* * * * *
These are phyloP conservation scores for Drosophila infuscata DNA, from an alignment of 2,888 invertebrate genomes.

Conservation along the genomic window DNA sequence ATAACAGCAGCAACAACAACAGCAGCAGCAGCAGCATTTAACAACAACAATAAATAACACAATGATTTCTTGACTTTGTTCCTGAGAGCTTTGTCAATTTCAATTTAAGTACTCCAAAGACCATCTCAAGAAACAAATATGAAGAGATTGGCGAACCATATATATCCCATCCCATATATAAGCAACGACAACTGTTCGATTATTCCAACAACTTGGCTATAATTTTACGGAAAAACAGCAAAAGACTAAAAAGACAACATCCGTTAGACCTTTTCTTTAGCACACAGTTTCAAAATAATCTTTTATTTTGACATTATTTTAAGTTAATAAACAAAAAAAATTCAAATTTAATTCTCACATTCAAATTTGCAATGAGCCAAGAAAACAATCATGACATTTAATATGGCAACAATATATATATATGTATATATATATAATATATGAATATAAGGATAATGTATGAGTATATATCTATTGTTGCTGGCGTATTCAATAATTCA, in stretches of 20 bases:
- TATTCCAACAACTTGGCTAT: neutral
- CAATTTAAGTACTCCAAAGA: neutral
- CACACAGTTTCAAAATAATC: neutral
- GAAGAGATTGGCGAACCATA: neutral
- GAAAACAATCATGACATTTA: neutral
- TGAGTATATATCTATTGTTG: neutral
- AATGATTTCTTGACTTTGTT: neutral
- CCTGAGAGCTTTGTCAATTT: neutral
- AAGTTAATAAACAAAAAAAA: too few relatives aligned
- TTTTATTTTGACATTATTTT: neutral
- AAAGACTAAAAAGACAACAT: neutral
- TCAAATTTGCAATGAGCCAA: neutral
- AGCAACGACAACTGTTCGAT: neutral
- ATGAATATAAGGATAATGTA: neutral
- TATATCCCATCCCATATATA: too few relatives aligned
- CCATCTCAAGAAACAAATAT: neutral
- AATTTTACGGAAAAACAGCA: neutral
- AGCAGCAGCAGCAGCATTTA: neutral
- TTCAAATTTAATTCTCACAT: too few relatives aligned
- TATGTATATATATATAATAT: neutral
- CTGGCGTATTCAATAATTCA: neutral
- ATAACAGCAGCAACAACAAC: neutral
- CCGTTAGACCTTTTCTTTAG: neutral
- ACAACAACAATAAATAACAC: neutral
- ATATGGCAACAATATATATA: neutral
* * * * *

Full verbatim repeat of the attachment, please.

These are phyloP conservation scores for Drosophila infuscata DNA, from an alignment of 2,888 invertebrate genomes.

Conservation along the genomic window DNA sequence ATAACAGCAGCAACAACAACAGCAGCAGCAGCAGCATTTAACAACAACAATAAATAACACAATGATTTCTTGACTTTGTTCCTGAGAGCTTTGTCAATTTCAATTTAAGTACTCCAAAGACCATCTCAAGAAACAAATATGAAGAGATTGGCGAACCATATATATCCCATCCCATATATAAGCAACGACAACTGTTCGATTATTCCAACAACTTGGCTATAATTTTACGGAAAAACAGCAAAAGACTAAAAAGACAACATCCGTTAGACCTTTTCTTTAGCACACAGTTTCAAAATAATCTTTTATTTTGACATTATTTTAAGTTAATAAACAAAAAAAATTCAAATTTAATTCTCACATTCAAATTTGCAATGAGCCAAGAAAACAATCATGACATTTAATATGGCAACAATATATATATATGTATATATATATAATATATGAATATAAGGATAATGTATGAGTATATATCTATTGTTGCTGGCGTATTCAATAATTCA, in stretches of 20 bases:
- TATTCCAACAACTTGGCTAT: neutral
- CAATTTAAGTACTCCAAAGA: neutral
- CACACAGTTTCAAAATAATC: neutral
- GAAGAGATTGGCGAACCATA: neutral
- GAAAACAATCATGACATTTA: neutral
- TGAGTATATATCTATTGTTG: neutral
- AATGATTTCTTGACTTTGTT: neutral
- CCTGAGAGCTTTGTCAATTT: neutral
- AAGTTAATAAACAAAAAAAA: too few relatives aligned
- TTTTATTTTGACATTATTTT: neutral
- AAAGACTAAAAAGACAACAT: neutral
- TCAAATTTGCAATGAGCCAA: neutral
- AGCAACGACAACTGTTCGAT: neutral
- ATGAATATAAGGATAATGTA: neutral
- TATATCCCATCCCATATATA: too few relatives aligned
- CCATCTCAAGAAACAAATAT: neutral
- AATTTTACGGAAAAACAGCA: neutral
- AGCAGCAGCAGCAGCATTTA: neutral
- TTCAAATTTAATTCTCACAT: too few relatives aligned
- TATGTATATATATATAATAT: neutral
- CTGGCGTATTCAATAATTCA: neutral
- ATAACAGCAGCAACAACAAC: neutral
- CCGTTAGACCTTTTCTTTAG: neutral
- ACAACAACAATAAATAACAC: neutral
- ATATGGCAACAATATATATA: neutral